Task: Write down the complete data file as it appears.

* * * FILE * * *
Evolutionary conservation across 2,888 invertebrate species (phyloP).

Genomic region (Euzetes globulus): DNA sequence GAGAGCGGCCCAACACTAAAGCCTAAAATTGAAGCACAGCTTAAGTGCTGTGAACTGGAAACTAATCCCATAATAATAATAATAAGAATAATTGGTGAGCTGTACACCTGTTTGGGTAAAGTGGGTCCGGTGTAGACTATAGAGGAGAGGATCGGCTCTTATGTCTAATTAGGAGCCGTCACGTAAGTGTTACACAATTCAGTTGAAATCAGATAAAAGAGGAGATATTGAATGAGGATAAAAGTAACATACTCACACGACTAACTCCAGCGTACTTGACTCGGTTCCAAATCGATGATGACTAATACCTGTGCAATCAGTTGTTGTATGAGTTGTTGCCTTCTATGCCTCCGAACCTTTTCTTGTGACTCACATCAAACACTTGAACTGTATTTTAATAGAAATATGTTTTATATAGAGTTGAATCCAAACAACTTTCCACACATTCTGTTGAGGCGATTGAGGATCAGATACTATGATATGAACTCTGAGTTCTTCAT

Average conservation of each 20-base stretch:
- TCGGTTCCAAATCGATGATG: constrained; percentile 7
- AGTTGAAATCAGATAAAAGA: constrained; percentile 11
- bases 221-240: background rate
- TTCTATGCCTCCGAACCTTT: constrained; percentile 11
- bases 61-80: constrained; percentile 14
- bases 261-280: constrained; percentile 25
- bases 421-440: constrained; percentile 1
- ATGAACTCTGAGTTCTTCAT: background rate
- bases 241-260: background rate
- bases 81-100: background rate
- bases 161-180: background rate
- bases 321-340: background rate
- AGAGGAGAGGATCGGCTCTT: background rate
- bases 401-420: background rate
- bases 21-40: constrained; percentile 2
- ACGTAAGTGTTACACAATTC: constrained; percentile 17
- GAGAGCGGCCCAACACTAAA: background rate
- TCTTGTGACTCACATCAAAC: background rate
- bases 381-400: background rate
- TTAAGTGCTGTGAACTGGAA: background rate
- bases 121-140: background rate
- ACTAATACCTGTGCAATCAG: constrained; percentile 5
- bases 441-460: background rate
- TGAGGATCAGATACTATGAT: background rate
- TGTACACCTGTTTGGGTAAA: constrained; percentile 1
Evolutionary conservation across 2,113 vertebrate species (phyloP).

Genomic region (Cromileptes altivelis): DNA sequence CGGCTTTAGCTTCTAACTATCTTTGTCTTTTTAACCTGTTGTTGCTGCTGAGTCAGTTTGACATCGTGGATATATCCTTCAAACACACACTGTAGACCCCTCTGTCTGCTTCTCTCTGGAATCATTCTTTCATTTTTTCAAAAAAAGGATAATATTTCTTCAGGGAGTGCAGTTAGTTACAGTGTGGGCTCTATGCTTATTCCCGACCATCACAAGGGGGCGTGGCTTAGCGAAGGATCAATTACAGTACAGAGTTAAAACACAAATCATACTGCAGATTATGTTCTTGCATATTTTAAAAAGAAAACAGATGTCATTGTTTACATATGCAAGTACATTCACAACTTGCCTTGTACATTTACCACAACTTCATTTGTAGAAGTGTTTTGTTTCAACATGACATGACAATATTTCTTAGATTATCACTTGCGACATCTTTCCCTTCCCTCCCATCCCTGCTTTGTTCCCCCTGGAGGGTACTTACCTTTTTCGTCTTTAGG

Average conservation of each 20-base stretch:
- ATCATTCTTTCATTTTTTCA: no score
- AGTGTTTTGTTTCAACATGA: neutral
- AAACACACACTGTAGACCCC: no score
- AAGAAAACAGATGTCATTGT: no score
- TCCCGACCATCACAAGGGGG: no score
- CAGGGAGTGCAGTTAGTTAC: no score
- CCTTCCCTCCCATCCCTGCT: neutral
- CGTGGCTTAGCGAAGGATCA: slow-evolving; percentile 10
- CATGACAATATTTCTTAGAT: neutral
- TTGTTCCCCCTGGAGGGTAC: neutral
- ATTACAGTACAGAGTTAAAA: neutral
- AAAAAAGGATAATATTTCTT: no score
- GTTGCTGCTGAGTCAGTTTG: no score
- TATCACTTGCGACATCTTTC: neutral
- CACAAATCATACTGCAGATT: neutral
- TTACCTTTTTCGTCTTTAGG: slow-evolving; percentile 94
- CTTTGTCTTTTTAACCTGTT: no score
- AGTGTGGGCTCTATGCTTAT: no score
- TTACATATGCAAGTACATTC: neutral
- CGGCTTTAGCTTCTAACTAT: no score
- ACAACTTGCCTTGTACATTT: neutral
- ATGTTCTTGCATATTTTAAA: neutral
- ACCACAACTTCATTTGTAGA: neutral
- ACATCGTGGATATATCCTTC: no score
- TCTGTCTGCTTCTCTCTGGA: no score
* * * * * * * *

Evolutionary conservation across 2,888 invertebrate species (phyloP).

Genomic region (Euzetes globulus): DNA sequence GAGAGCGGCCCAACACTAAAGCCTAAAATTGAAGCACAGCTTAAGTGCTGTGAACTGGAAACTAATCCCATAATAATAATAATAAGAATAATTGGTGAGCTGTACACCTGTTTGGGTAAAGTGGGTCCGGTGTAGACTATAGAGGAGAGGATCGGCTCTTATGTCTAATTAGGAGCCGTCACGTAAGTGTTACACAATTCAGTTGAAATCAGATAAAAGAGGAGATATTGAATGAGGATAAAAGTAACATACTCACACGACTAACTCCAGCGTACTTGACTCGGTTCCAAATCGATGATGACTAATACCTGTGCAATCAGTTGTTGTATGAGTTGTTGCCTTCTATGCCTCCGAACCTTTTCTTGTGACTCACATCAAACACTTGAACTGTATTTTAATAGAAATATGTTTTATATAGAGTTGAATCCAAACAACTTTCCACACATTCTGTTGAGGCGATTGAGGATCAGATACTATGATATGAACTCTGAGTTCTTCAT

Average conservation of each 20-base stretch:
- TCGGTTCCAAATCGATGATG: constrained; percentile 7
- AGTTGAAATCAGATAAAAGA: constrained; percentile 11
- bases 221-240: background rate
- TTCTATGCCTCCGAACCTTT: constrained; percentile 11
- bases 61-80: constrained; percentile 14
- bases 261-280: constrained; percentile 25
- bases 421-440: constrained; percentile 1
- ATGAACTCTGAGTTCTTCAT: background rate
- bases 241-260: background rate
- bases 81-100: background rate
- bases 161-180: background rate
- bases 321-340: background rate
- AGAGGAGAGGATCGGCTCTT: background rate
- bases 401-420: background rate
- bases 21-40: constrained; percentile 2
- ACGTAAGTGTTACACAATTC: constrained; percentile 17
- GAGAGCGGCCCAACACTAAA: background rate
- TCTTGTGACTCACATCAAAC: background rate
- bases 381-400: background rate
- TTAAGTGCTGTGAACTGGAA: background rate
- bases 121-140: background rate
- ACTAATACCTGTGCAATCAG: constrained; percentile 5
- bases 441-460: background rate
- TGAGGATCAGATACTATGAT: background rate
- TGTACACCTGTTTGGGTAAA: constrained; percentile 1
Evolutionary conservation across 2,113 vertebrate species (phyloP).

Genomic region (Cromileptes altivelis): DNA sequence CGGCTTTAGCTTCTAACTATCTTTGTCTTTTTAACCTGTTGTTGCTGCTGAGTCAGTTTGACATCGTGGATATATCCTTCAAACACACACTGTAGACCCCTCTGTCTGCTTCTCTCTGGAATCATTCTTTCATTTTTTCAAAAAAAGGATAATATTTCTTCAGGGAGTGCAGTTAGTTACAGTGTGGGCTCTATGCTTATTCCCGACCATCACAAGGGGGCGTGGCTTAGCGAAGGATCAATTACAGTACAGAGTTAAAACACAAATCATACTGCAGATTATGTTCTTGCATATTTTAAAAAGAAAACAGATGTCATTGTTTACATATGCAAGTACATTCACAACTTGCCTTGTACATTTACCACAACTTCATTTGTAGAAGTGTTTTGTTTCAACATGACATGACAATATTTCTTAGATTATCACTTGCGACATCTTTCCCTTCCCTCCCATCCCTGCTTTGTTCCCCCTGGAGGGTACTTACCTTTTTCGTCTTTAGG

Average conservation of each 20-base stretch:
- ATCATTCTTTCATTTTTTCA: no score
- AGTGTTTTGTTTCAACATGA: neutral
- AAACACACACTGTAGACCCC: no score
- AAGAAAACAGATGTCATTGT: no score
- TCCCGACCATCACAAGGGGG: no score
- CAGGGAGTGCAGTTAGTTAC: no score
- CCTTCCCTCCCATCCCTGCT: neutral
- CGTGGCTTAGCGAAGGATCA: slow-evolving; percentile 10
- CATGACAATATTTCTTAGAT: neutral
- TTGTTCCCCCTGGAGGGTAC: neutral
- ATTACAGTACAGAGTTAAAA: neutral
- AAAAAAGGATAATATTTCTT: no score
- GTTGCTGCTGAGTCAGTTTG: no score
- TATCACTTGCGACATCTTTC: neutral
- CACAAATCATACTGCAGATT: neutral
- TTACCTTTTTCGTCTTTAGG: slow-evolving; percentile 94
- CTTTGTCTTTTTAACCTGTT: no score
- AGTGTGGGCTCTATGCTTAT: no score
- TTACATATGCAAGTACATTC: neutral
- CGGCTTTAGCTTCTAACTAT: no score
- ACAACTTGCCTTGTACATTT: neutral
- ATGTTCTTGCATATTTTAAA: neutral
- ACCACAACTTCATTTGTAGA: neutral
- ACATCGTGGATATATCCTTC: no score
- TCTGTCTGCTTCTCTCTGGA: no score